Novelist Andrew Klavan wrote an op-ed in Sunday’s Los Angeles Times calling for Hollywood to go back to making the movies that helped win the Second World War:
We need films like those that were made during World War II, films such as 1943's "Sahara" and "Action in the North Atlantic," or "The Fighting Seabees" and "Thirty Seconds Over Tokyo," which were released in 1944.
Not all of these were great films, or even good ones, but their patriotic tributes to our fighting forces inspired the nation.
More than that, they reminded the country what exactly it was that those forces were fighting to defend. Though many of these pictures now seem almost hilariously free with racist tirades against "sauerkrauts," and "eyeties" and "Tojo and his bug-eyed monkeys," they were also carefully constructed to display American life at its open-minded and inclusive best.
Every roll call of Hollywood's U.S. troops seems to include a Ragazzi and a Donovan, a Hellenopolis, a Novasky, and a wisecracking Roth. "Sahara" even throws in the black "Mohammedan" Tabul, a Sudanese ally. This may have been corny, but it was also more or less realistic, and it depicted the war as a conflict between our lovably mongrel melting pot and the despicable Axis ideal of racial purity.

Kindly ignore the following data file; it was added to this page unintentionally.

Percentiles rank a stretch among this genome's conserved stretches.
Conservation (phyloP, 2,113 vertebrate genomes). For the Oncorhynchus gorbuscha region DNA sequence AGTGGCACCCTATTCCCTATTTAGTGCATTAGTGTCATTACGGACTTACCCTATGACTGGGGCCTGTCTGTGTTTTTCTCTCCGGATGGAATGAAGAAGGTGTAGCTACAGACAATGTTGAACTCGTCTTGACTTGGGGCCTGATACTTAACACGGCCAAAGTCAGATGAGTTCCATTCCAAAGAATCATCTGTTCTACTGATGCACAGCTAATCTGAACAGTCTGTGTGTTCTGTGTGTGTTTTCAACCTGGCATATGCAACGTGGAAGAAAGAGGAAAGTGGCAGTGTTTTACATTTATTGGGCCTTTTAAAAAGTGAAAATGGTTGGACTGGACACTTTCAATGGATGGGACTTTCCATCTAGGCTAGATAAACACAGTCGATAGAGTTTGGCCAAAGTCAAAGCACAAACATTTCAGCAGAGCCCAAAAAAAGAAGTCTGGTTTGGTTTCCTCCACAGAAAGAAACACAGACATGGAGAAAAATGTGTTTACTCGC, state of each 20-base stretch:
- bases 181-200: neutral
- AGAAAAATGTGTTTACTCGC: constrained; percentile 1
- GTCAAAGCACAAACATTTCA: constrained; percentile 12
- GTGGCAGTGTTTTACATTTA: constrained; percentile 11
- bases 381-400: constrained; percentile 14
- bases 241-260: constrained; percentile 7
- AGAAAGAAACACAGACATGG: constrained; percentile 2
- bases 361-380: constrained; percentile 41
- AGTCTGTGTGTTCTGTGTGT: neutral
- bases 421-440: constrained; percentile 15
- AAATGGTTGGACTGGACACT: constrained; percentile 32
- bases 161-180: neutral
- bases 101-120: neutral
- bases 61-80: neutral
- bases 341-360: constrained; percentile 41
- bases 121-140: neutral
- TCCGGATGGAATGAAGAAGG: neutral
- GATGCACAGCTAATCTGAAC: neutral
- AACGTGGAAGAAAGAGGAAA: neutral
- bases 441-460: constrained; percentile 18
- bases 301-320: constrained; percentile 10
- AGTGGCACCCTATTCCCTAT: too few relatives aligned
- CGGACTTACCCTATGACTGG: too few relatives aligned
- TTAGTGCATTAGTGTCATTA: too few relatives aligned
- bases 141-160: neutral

There are several flaws in Klavan’s call for Hollywood to forget everything from Strangelove to Syriana and reconnect with its inner John Wayne.
World War II was all-out war, where the U.S. didn’t care much about what foreign populations thought of it. If the U.S. had to kill every German between its armies and Berlin and every Japanese between its navy and Tokyo, it was perfectly prepared to do that while propagandizing about “krauts” and “Japs” the whole way.
Today’s case, the administration’s global war on terror, is more subtle, the enemy harder to find, the allies unconvinced of U.S. rightness and pretty sure America is overreacting. Today’s foe is Mao’s revolutionary fish swimming among the sea of the people, so one-dimensional, gung-ho war movies—Thirty Seconds over Mecca, anyone?—won’t fly.
In addition, foreign audiences didn’t see most of those movies about congenitally conniving Nazis and subhuman Japanese. Today they would, and sooner than later a Hollywood drumbeat about Our Noble War Against the Jihadists would backfire, not just in the Muslim world but among America’s less-than-enthusiastic Continental allies. These audiences would take such films as further proof of U.S. ham-handedness, no matter how hard Hollywood labored to keep the focus on Our Heroic Men and Women in Uniform.
(Thanks as always to John Brown's Public Diplomacy Review for the initial item.)